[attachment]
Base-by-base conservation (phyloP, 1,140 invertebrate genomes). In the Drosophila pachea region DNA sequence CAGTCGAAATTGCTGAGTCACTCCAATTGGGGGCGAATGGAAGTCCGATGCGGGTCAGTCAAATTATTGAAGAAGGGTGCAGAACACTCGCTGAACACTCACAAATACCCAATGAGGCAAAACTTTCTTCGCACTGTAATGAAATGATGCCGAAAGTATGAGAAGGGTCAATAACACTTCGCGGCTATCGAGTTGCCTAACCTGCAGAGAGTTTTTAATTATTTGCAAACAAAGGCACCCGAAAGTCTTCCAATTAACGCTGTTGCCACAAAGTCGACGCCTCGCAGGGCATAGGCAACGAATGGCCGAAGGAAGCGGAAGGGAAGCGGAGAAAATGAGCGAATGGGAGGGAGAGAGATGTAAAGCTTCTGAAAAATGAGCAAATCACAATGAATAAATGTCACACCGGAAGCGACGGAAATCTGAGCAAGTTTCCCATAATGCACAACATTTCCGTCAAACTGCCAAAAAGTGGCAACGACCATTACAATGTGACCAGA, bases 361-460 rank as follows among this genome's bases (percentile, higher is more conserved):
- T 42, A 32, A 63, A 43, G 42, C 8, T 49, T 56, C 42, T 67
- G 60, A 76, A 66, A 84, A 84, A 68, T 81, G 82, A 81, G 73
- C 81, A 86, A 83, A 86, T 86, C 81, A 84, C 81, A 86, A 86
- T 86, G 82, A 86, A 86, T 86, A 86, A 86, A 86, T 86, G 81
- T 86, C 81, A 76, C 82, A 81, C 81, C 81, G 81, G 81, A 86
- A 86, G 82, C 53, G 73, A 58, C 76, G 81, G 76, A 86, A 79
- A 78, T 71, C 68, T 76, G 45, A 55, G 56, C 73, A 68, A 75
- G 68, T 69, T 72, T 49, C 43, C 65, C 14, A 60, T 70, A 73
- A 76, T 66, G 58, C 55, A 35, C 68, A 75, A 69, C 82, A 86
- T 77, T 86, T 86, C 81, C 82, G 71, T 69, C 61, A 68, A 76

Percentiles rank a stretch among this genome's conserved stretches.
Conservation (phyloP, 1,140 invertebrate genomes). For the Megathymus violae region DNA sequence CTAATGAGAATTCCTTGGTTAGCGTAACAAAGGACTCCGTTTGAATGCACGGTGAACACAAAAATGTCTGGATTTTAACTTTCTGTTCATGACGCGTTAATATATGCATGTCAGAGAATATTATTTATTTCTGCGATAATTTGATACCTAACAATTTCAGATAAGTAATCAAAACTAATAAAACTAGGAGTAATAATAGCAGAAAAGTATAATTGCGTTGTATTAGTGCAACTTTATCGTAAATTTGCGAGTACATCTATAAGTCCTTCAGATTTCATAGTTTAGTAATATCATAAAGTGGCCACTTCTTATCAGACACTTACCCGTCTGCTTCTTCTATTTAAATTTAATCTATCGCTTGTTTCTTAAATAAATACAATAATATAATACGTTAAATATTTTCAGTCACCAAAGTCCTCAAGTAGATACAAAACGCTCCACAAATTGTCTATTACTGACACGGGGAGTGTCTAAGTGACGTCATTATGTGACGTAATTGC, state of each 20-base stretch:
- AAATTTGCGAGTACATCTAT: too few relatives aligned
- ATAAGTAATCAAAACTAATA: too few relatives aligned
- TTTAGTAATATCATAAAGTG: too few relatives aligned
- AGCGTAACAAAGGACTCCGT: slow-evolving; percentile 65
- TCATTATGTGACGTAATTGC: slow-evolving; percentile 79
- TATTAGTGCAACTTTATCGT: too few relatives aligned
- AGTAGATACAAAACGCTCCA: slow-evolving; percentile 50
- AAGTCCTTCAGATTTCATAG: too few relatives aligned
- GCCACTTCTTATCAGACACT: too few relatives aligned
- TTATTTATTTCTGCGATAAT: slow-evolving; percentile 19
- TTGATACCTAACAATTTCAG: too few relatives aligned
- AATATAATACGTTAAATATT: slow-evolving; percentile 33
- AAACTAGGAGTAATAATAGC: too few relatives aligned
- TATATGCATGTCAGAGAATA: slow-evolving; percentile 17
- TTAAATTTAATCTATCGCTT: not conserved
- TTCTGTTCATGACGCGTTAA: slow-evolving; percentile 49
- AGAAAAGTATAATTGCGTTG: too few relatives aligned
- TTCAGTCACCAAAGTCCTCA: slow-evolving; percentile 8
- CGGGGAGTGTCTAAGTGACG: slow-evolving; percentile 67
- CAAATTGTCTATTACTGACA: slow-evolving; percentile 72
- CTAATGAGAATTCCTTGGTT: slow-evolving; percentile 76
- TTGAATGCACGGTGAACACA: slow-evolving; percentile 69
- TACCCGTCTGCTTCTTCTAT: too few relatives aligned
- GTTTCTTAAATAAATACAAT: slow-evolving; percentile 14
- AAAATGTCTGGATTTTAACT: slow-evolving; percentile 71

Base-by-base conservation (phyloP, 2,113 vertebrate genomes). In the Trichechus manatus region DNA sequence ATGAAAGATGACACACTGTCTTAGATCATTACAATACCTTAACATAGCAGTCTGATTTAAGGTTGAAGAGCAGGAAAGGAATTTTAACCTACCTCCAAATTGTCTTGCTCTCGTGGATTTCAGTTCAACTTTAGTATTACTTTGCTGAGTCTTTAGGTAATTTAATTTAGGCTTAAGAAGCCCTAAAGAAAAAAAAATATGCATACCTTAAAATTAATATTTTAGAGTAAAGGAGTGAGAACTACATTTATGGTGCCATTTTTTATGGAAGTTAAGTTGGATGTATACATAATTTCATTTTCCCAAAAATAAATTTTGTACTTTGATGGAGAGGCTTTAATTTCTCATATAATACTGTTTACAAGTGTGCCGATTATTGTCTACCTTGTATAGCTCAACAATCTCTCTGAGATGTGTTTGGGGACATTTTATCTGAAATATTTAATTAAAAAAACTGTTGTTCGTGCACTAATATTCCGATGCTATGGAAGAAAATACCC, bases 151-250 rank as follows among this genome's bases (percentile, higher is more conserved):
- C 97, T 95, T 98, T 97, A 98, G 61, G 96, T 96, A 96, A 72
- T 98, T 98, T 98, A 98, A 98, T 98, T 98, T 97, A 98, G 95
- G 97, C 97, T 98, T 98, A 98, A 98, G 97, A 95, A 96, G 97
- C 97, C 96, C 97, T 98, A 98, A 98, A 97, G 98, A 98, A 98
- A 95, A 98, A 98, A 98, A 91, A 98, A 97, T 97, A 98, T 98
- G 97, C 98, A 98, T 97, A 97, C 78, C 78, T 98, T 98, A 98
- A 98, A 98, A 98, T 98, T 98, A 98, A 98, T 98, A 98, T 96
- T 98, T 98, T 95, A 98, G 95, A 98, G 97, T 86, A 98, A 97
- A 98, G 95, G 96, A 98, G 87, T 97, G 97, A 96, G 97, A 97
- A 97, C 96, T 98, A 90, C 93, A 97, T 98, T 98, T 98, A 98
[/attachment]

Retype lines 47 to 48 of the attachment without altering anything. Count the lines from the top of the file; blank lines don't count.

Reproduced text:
- T 98, T 98, T 95, A 98, G 95, A 98, G 97, T 86, A 98, A 97
- A 98, G 95, G 96, A 98, G 87, T 97, G 97, A 96, G 97, A 97